When businesses, new or old, take it upon themselves to hone their identities and tell their brands’ stories through their logos, they embark on a huge endeavor. It’s one that is rarely given enough consideration.
A brand’s logo is an opportunity to speak to consumers’ subconscious and make an emotional appeal about your brand’s values.
When start-ups come to me and show me a list of system fonts and cringe-worthy ideas their CEO put together, I shudder.
A logo is symbolic. It is a representation of countless, carefully-crafted cues that have the enormous job of, in one word or pictogram, telling the world why you are different and why people should remember you. If you opt for something generic, you’ll stand for something generic.
In branding, there are generally two schools of thought about logo design or redesign. Often, designers either endeavor to enhance or underscore what a brand really is, or they weave designs from the fabrics of how they hope people perceive them.
There are several elements you need to carefully consider in the logo design process.
Style and technique go a long way in communicating what the brand stands for and will become. The human brain is hardwired to recognize colors and shapes long before it deciphers words. The style of your logo is as important as the name you select.
You’d be surprised how much a font, pop of color, or subtle refinement signals to your brain about the brand. And since brands are living things with personified characteristics, it is important they stay current and relevant.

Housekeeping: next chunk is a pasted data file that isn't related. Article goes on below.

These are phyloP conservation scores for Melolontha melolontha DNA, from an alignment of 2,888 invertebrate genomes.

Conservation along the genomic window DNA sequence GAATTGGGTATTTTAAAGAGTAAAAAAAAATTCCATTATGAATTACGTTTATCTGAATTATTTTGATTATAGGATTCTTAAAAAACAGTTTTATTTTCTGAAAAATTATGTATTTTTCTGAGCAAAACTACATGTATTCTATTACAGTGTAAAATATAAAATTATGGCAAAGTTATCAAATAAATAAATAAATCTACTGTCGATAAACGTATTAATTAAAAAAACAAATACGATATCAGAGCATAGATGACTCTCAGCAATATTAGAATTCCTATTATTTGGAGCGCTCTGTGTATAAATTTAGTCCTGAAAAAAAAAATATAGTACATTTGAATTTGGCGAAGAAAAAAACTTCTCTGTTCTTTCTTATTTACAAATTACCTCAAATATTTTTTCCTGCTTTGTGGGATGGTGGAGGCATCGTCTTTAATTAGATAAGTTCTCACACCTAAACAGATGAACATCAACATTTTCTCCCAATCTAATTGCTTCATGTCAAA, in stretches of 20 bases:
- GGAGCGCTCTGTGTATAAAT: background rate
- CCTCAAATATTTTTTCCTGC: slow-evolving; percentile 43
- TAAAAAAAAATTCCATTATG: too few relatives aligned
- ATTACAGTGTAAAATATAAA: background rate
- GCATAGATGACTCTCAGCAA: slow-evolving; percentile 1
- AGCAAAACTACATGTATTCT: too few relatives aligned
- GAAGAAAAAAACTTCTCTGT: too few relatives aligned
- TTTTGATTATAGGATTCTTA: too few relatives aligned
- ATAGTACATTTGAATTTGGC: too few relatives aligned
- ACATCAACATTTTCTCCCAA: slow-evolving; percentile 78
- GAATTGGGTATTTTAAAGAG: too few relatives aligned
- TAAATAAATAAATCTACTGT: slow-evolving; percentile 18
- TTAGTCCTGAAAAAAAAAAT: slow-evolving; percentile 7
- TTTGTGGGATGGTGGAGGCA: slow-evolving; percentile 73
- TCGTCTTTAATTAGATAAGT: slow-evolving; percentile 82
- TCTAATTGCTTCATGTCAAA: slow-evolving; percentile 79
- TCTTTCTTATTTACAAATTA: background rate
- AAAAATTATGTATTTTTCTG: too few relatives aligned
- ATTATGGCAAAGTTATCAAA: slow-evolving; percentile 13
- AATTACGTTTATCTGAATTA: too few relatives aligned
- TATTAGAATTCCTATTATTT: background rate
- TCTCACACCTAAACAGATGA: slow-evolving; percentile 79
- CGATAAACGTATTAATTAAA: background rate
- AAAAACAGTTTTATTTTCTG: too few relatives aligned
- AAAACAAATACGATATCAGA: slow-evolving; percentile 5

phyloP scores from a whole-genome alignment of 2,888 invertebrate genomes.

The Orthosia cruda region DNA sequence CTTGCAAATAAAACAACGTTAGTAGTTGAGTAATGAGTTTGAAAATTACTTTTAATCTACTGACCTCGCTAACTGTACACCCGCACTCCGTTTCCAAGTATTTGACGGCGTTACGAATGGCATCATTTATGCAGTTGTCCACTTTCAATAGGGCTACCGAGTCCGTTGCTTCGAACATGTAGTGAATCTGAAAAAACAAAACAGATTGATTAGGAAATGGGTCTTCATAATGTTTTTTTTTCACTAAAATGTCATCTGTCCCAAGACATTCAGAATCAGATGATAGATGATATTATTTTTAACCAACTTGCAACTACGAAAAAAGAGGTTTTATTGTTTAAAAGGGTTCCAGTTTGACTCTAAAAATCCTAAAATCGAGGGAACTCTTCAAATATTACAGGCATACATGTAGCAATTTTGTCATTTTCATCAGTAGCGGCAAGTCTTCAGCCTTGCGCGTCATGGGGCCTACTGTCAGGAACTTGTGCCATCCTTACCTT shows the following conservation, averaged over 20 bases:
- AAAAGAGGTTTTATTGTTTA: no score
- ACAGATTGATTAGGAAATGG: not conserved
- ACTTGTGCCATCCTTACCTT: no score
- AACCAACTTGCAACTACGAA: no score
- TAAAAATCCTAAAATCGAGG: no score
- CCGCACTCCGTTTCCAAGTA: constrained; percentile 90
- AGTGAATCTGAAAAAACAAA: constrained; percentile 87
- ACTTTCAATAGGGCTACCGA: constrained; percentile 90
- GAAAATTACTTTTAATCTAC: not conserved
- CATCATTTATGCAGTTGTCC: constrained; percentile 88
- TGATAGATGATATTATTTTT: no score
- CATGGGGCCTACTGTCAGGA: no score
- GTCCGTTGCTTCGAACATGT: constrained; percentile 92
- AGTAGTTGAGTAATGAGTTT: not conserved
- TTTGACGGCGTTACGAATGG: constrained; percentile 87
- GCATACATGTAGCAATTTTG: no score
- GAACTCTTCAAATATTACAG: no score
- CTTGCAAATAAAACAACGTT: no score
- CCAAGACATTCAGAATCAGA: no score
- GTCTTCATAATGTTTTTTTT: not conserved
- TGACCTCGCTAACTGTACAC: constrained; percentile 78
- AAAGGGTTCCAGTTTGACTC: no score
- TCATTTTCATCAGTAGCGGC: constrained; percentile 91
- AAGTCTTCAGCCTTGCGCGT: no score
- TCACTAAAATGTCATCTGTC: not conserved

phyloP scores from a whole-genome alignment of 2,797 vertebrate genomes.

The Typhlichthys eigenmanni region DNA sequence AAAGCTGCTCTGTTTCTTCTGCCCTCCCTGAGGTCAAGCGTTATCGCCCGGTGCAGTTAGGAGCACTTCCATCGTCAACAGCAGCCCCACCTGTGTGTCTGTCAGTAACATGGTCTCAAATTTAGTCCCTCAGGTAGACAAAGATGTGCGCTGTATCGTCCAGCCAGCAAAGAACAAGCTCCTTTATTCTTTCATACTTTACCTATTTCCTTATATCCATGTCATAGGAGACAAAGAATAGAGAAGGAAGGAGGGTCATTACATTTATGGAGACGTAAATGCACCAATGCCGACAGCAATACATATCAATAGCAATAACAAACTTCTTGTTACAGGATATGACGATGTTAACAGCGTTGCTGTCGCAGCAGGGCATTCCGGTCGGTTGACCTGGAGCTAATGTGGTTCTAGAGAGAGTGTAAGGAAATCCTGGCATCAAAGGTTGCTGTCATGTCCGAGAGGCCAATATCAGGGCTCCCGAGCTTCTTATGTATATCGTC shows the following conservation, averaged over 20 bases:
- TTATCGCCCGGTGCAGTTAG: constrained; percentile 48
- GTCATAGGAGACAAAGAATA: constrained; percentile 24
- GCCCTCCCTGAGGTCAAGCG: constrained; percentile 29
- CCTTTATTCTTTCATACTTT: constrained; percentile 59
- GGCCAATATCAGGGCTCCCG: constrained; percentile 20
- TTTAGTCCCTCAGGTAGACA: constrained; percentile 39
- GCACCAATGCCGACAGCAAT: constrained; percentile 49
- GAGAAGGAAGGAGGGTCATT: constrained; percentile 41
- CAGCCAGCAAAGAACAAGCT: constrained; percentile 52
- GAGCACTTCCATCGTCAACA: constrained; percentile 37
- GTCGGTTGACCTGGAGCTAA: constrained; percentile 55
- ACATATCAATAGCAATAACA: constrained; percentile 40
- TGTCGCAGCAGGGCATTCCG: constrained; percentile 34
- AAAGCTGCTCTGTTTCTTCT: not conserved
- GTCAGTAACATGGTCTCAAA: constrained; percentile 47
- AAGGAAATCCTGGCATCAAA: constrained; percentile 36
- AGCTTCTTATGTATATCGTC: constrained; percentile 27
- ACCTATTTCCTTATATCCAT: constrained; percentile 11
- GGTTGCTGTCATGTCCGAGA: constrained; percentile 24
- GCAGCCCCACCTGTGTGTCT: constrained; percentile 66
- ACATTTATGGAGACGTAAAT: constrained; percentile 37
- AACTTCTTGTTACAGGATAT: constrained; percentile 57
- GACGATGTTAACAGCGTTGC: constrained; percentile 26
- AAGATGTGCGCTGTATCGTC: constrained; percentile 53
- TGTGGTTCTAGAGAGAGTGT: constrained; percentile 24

AT&T is one example. In 2006 it evolved its identity for the 23rd time in 25 years. To keep up with the rapidly-changing environment and evolving consumer, AT&T consistently tweaked its identity to keep its appeal to current consumers and, eventually, a larger audience.
But remember, branding is more than a logo or tagline. Here are a few pointers to make sure your logo is as effective as possible:
1. Do your research. Look at the competitive landscape. Identify your personality, discriminators, positioning and core values. Define everything in a creative brief.
2. Keep it memorable and adaptable. Your logo should be appropriate for the cultures and subcultures who view it. It should work seamlessly across brand touch points, allow for expansion, and have elements you can emblaze in the minds of consumers. But be careful of overkill. Simple is usually better.
3. Test your logo. One of the best ways to gauge whether your logo is appropriate and successful is to test it with your consumers. Crowdsourcing has become increasingly important with brands, so why not take the opportunity to share your work-in-progress with your consumers? Have them weigh in.
4. Innovate or desist. Revisit your logo at certain intervals, but don’t change your logo so often consumers can’t remember it. Carefully update it to reflect growth and change within the brand.
What are some examples of logos you love or hate? What about logos that change too frequently or not often enough?